SHARPTON: Congressman Meeks, you deal in a lot of foreign affairs in Congress. How is the world looking at this? I mean, you see all of this, the things I outlined at the beginning, that -- because it`s not just one thing, and then this historic, epic day yesterday of women marching all over. How is the world looking at incoming president, hasn`t been there but, what, two or three days, and all of this has converged in the last nine or ten days?

REP. GREGORY MEEKS (D), NEW YORK: Well, the world is very concerned. If you just listen to what he said during his inaugural speech, where virtually he`s talking about putting a wall around America and forgetting our allies and working collectively together in the world.

SHARPTON: An isolationist speech if I`ve ever heard.

MEEKS: That`s right. And so in a world where there`s more interconnectedness, the outside world is very concerned. That`s why you also saw marches not only in the United States but all over the world, whether it was Germany or whether it was London or whether it was in Austria.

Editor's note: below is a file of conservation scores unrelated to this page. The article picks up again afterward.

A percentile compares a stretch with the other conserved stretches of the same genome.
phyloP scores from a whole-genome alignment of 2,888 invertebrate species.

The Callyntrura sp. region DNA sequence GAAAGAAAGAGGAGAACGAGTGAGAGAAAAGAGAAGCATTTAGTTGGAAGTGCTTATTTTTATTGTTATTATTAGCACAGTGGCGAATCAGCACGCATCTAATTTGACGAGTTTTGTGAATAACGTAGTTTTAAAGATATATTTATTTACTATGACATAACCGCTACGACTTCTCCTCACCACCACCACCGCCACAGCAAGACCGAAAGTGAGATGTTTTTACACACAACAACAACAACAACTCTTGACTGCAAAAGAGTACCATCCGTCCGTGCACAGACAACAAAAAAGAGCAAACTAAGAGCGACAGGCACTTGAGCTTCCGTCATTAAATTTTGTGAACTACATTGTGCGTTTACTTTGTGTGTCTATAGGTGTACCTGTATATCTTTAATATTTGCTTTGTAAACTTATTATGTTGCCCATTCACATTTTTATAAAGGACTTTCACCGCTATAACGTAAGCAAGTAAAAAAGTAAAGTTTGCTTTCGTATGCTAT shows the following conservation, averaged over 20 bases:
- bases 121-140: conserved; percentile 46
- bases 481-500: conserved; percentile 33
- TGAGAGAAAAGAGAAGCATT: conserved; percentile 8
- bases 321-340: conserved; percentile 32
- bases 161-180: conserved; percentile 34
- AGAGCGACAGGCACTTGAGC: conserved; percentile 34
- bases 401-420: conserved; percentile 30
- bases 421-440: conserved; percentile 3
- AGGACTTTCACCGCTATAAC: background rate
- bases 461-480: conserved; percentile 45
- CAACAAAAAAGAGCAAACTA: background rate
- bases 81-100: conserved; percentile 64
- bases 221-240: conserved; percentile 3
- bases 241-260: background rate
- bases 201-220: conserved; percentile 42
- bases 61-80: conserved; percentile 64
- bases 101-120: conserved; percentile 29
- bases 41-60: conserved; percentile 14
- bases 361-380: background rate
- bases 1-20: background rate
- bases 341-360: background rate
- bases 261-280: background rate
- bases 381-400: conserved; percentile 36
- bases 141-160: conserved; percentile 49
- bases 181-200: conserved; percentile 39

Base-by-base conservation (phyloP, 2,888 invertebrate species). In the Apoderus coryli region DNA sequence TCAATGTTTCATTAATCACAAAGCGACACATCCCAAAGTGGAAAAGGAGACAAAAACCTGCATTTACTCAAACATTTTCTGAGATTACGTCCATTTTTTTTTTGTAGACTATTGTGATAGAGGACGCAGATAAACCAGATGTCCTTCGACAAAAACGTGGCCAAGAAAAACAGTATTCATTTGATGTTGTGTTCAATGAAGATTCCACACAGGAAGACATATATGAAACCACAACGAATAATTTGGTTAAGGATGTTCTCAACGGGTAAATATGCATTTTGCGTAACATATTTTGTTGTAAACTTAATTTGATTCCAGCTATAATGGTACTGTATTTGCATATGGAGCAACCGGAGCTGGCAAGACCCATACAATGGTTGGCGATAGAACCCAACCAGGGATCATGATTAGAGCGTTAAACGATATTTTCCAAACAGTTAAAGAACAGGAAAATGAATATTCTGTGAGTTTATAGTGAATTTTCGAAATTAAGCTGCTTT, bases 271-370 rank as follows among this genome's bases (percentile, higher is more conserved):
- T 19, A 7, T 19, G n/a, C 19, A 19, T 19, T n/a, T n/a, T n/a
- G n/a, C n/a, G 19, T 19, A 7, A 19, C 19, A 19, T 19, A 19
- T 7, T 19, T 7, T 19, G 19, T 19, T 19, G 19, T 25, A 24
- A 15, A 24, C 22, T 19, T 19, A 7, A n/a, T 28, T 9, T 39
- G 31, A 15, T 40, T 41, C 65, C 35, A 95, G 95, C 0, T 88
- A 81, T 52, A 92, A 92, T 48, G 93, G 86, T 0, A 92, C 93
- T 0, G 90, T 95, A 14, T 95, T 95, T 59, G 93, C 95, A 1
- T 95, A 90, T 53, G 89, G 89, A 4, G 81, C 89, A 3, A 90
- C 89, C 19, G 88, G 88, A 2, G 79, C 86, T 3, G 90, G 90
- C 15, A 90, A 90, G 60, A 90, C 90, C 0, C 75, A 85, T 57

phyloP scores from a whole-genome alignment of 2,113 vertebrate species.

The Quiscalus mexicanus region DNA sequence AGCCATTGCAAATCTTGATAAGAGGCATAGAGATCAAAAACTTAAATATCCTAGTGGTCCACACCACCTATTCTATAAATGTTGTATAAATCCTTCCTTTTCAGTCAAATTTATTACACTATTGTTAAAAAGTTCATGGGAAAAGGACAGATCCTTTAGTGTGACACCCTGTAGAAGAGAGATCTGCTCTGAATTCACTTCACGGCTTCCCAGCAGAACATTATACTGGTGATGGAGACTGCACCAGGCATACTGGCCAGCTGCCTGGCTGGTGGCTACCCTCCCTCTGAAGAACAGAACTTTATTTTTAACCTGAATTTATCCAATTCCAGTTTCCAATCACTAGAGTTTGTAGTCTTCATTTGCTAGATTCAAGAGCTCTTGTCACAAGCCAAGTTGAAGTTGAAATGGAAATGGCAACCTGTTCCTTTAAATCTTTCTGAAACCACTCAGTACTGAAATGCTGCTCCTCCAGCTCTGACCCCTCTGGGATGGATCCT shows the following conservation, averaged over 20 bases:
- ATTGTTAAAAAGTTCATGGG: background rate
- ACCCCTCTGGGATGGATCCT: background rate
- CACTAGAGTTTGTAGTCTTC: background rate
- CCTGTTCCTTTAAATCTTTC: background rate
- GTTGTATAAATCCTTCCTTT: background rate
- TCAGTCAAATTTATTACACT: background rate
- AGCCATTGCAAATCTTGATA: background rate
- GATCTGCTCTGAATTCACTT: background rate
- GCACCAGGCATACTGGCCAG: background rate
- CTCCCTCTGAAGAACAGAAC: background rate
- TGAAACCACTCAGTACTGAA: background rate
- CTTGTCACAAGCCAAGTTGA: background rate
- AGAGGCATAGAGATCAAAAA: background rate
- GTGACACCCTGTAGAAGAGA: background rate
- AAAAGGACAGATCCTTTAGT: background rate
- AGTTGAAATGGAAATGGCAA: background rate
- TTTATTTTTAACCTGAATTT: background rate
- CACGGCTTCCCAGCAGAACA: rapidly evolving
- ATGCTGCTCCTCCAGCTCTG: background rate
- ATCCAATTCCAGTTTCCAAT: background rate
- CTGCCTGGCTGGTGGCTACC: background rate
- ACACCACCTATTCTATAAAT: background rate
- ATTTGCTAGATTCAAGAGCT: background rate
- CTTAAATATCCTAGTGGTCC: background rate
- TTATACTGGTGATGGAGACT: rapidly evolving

So there`s places all over the world. And as I talk to world leaders, they are calling and they are very nervous. They`re asking, how did the United States allow this to happen in the first place, and they`re looking for some reassurances.

And I think that what it`s going to lead to is even some of our Republican colleagues, they`re going to have to put country first as opposed to just the Trump message that`s going through. Because clearly, Trump is going against everything that we have done known as far as foreign policy for the last three or four decades.

And so, they are looking at this and asking the United States Congress to step up because there`s more than one branch of government. There`s an executive branch and there`s a legislative branch, and the legislative branches have to do their part.

SHARPTON: Can the legislative branch stop blocking and do their part, as Congressman Meeks says, Congresswoman?

CLARKE: Well, we can definitely gum up the works. We can definitely push back. There`s a supermajority of Republicans in the house, and so -- in the Senate as well. We`re going to have to pick off members one by one.